Growth in wages has slowed markedly since the recession and they could eventually start falling if the unemployment rate remains high, said Paul Ashworth, and economist at Capital Economics in Toronto. A Reuters poll of economists expects the jobless rate to edge down to just 9 percent in the second quarter of 2012 from 9.1 percent now.
Some analysts think the Fed's extraordinary actions to help the economy -- it has already pumped $2.3 trillion into the banking system -- make it nearly impossible for a sustained deflation to take hold.
While much of that money has not seeped into the wider economy because of weak demand and tighter lending standards, eventually it will, greasing the gears of growth and fueling inflation, said Richard Burdekin, an economist at Claremont McKenna College in Claremont, California.
"There is a legitimate concern about deflation," he said. "But to have a deflation when you have the sort of money growth we're seeing would be unprecedented."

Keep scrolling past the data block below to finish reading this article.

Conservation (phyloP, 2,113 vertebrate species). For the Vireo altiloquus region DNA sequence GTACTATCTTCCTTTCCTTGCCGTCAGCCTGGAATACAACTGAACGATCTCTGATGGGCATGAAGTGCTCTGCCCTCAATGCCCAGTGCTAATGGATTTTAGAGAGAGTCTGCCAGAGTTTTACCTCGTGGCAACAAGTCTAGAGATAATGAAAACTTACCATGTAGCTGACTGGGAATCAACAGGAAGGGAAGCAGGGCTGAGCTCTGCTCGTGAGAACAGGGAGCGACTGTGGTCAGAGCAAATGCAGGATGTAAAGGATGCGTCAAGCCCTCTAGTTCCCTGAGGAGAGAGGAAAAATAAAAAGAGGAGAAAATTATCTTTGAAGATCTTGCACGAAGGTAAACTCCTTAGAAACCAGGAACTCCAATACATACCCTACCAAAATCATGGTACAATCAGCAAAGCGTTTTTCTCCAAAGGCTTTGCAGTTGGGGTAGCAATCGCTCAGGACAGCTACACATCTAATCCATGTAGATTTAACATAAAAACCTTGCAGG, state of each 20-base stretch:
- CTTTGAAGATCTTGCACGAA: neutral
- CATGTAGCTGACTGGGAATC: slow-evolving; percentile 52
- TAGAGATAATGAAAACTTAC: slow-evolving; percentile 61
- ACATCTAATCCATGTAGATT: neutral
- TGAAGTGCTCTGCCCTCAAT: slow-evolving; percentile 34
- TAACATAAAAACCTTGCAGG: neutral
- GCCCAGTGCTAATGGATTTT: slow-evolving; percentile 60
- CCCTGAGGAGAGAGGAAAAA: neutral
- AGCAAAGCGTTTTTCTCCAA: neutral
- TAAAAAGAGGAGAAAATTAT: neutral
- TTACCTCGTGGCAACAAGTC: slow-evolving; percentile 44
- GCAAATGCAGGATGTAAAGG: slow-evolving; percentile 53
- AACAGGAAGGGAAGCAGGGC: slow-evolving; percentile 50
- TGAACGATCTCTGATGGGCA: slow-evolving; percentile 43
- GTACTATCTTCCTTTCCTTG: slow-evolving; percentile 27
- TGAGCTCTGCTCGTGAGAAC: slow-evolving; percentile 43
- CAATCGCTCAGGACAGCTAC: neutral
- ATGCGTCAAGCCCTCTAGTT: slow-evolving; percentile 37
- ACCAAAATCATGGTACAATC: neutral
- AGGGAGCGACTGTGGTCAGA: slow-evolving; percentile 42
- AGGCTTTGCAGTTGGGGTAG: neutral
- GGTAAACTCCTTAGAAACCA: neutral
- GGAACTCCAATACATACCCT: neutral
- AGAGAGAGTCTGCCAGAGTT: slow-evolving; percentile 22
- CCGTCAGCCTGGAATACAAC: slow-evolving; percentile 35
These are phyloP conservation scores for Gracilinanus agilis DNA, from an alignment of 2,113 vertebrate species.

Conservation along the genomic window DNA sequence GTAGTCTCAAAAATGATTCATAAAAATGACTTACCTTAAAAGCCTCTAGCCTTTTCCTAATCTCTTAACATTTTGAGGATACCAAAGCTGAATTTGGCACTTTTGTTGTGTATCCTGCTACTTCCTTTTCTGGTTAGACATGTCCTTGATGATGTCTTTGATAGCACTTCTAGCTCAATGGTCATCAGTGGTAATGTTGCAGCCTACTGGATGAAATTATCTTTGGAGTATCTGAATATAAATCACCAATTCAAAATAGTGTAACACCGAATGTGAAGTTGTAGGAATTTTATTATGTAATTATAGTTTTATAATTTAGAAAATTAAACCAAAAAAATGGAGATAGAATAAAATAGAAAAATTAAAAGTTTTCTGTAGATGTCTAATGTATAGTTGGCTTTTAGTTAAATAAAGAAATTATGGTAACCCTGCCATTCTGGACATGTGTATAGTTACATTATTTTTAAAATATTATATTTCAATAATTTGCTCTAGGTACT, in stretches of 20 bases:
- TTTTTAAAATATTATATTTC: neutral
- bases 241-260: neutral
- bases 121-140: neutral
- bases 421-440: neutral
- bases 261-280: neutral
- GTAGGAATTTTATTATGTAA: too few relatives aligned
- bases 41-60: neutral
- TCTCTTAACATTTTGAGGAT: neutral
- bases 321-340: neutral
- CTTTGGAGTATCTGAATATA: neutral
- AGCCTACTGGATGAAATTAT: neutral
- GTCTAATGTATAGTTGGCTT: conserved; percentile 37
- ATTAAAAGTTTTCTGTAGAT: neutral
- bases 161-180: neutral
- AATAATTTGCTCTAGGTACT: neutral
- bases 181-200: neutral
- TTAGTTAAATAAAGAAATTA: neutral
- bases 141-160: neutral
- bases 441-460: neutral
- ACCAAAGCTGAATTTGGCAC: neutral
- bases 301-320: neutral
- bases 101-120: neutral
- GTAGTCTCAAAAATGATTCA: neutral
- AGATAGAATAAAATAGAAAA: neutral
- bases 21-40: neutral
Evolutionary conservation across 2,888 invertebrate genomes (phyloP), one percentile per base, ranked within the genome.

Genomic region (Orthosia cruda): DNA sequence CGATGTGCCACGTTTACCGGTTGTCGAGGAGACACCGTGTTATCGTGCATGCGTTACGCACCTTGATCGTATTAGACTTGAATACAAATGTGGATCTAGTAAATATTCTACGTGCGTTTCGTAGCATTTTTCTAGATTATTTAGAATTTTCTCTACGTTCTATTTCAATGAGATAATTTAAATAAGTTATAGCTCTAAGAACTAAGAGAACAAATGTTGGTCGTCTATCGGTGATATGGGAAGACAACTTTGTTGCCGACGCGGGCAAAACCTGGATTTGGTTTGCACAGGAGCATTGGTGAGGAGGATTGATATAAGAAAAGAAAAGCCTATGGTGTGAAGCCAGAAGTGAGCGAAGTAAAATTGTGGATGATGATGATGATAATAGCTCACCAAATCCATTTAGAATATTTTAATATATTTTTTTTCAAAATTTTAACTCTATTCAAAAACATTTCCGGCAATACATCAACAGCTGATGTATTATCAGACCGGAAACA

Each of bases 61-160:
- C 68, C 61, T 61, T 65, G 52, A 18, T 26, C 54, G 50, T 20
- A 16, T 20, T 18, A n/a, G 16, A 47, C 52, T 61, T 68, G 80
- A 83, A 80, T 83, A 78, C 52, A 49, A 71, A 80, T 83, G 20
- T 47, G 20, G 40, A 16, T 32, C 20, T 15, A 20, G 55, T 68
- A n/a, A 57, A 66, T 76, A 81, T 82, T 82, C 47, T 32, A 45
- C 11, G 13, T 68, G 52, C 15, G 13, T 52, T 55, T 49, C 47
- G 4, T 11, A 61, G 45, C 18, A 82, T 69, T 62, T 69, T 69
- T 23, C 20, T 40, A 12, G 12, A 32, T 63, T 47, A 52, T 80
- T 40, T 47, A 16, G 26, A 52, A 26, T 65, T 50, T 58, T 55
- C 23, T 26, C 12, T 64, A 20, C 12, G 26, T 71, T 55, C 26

Yet investors who believe most ardently that deflation is coming see evidence in the declines in the values of a number of asset classes. U.S. housing prices have fallen about a third since their pre-recession peak, while the Standard & Poor's stock index is down about a fifth. The Reuters-Jefferies CRB commodities index has also dropped about a third since its 2008 peak, and nearly 15 percent since April of this year.
"When you have deflation in all these other areas, it's kind of difficult to see how goods and services are going to resist the trend," said Gary Shilling, who formerly worked on the staff of the San Francisco Fed and as an economist at several Wall Street firms.